A visit to Early to Bed, a sex toy store in Andersonville celebrating its 20th anniversary

Searah Deysach does not rush to customers who enter her shop. She likes to give them time.

“We find that if you approach someone immediately, they shut down,” she said. So she waits before asking, “Do you need help finding something?” Do you have any questions?”

They often do.

Early to Bed, 5044 N. Clark St. in Andersonville, is notable for two reasons. First of all, he has just celebrated his 20th birthday. An important step for any small store.

And second, he sells sex toys. A visit seemed in order.

Alas, much of the store’s colorful stock defies description in a family diary. “Probe-shaped things and ball-shaped things and tickle things and curvy things,” is how Deysach put it. Often a single object will suggest a whole subfield of human psychology hitherto unimaginable – at least by me – such as the silicone squid tentacle.

“These are all rechargeable vibrators,” she said during a visit. “And then here we have a lot of battery-operated vibrators, and then wand-type vibrators.”

What drives a person to open such a shop?

“It wasn’t something I intended to do,” said Deysach, 48, who “just made up” her first name, Searah, in seventh grade. “So many Sarahs in college,” she said. “I was looking for my unique identity.”

Like any good businessman, she saw a need: buying sex toys was unpleasant.

“It wasn’t the warm, fun, and exciting experience I thought buying sex toys would be.” she said. “It was awkward, uncomfortable, disappointing. I felt ashamed of the people who worked in these stores. It was the ‘aha’ moment. I thought, ‘This is ridiculous. The stores that sell these products have of people who make you feel bad for wanting the products.”

The starting money came from his mother.

“Nobody gives a commercial loan to a sex toy store,” she said. Credit card companies are charging her more, insurance companies dumped her when they realized her line of business. She can’t advertise on Facebook. The reason is clear.

“It’s 100% prudery,” she said.

Deysach noticed a strange inversion. Pleasure products are a rare area where women have more freedom than men.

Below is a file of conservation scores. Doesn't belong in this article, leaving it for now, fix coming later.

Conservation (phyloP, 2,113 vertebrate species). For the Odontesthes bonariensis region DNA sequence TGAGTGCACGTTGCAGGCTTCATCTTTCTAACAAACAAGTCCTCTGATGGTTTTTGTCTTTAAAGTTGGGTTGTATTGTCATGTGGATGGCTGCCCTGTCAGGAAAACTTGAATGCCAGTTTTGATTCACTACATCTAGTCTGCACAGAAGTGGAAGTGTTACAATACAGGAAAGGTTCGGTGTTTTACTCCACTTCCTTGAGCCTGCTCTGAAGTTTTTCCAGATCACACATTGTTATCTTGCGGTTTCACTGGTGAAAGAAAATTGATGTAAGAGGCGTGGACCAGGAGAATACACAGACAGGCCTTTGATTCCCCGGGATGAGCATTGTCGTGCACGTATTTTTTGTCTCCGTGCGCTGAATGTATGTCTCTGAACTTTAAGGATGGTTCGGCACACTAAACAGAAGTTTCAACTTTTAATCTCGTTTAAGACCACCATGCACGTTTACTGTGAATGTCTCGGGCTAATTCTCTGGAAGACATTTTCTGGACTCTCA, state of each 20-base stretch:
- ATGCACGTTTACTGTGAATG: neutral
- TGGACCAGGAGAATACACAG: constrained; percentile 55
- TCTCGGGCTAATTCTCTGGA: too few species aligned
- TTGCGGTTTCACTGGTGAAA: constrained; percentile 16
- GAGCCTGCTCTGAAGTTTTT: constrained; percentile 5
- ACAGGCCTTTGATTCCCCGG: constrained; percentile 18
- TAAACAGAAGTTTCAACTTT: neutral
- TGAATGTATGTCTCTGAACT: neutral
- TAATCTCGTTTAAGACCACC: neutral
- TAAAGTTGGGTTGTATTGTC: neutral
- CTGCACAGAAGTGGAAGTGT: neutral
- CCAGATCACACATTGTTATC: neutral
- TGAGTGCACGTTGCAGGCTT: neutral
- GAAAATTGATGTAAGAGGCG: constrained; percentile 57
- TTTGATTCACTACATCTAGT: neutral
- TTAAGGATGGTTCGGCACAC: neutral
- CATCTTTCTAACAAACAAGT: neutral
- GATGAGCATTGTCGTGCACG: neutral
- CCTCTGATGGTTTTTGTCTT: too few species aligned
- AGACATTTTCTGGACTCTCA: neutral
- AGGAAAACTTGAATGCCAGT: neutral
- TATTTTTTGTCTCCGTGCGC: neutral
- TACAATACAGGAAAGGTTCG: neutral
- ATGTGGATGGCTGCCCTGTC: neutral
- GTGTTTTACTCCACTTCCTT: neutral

“They absolutely do. It’s this weird stuff. We have this puritanical culture with a lot of stigma around sex,” she said. “When it comes to sex toys, the tables are almost reversed. Women are empowered to buy a vibrator. It’s seen as a self-care thing, this powerful takeover of your sexuality. For men , especially straight cisgender men, buying a sex toy, getting that toy for themselves is not seen as a source of power, but as sadness and stigma.

Couples who visit the store often have “this beautifully arousing experience, and they’re on the same page, exploring together, talking, having conversations about sex, whatever you want everyone to do,” said Deysach.

But not always.

“Then you see the opposite end of that, couples where the communication just isn’t happening and we have to help facilitate that because we’re looking for people.”

Deysach and her clerks sometimes have to be both marriage counselor and arbiter.

“At least half of our male customers buy for their female partners,” she said. “We see more men supporting us, but sometimes it’s aggressive and unwanted. The guy is really invested in getting his female partner to want and use sex toys, but you can tell the woman isn’t interested. We will be put in the middle of these clearly non-consensual situations and have to maneuver to find out what the woman really wants.

“Their staff are sex educators,” said Jennifer Litner, a Chicago-based sex therapist and founder of Embrace Sexual Wellness. “They are really great for the information they provide.”

While I had Litner online, I wondered why people are often so uncomfortable when it comes to this area.

“Masturbation is embedded in many cultural messages,” Litner said. “Actually a very natural part of sex life, also very useful for partners to find out what satisfies them and how they want their partners to stimulate them. It’s taboo because of cultural, religious and other values ​​that people people have. There is a lot of shame.

In certain places. In others, a rediscovered audacity. These aren’t your mom’s vibrators.

“There’s been so much creativity, so much innovation, so much moving away from what you think of when you think of sex toys,” Deysach said. “Beautifully designed, innovative products that you wouldn’t mind leaving on your counter.”

Some people wouldn’t. It depends on whether you view embarrassment as a condition to be avoided or overcome.

About Lola C. Chapman

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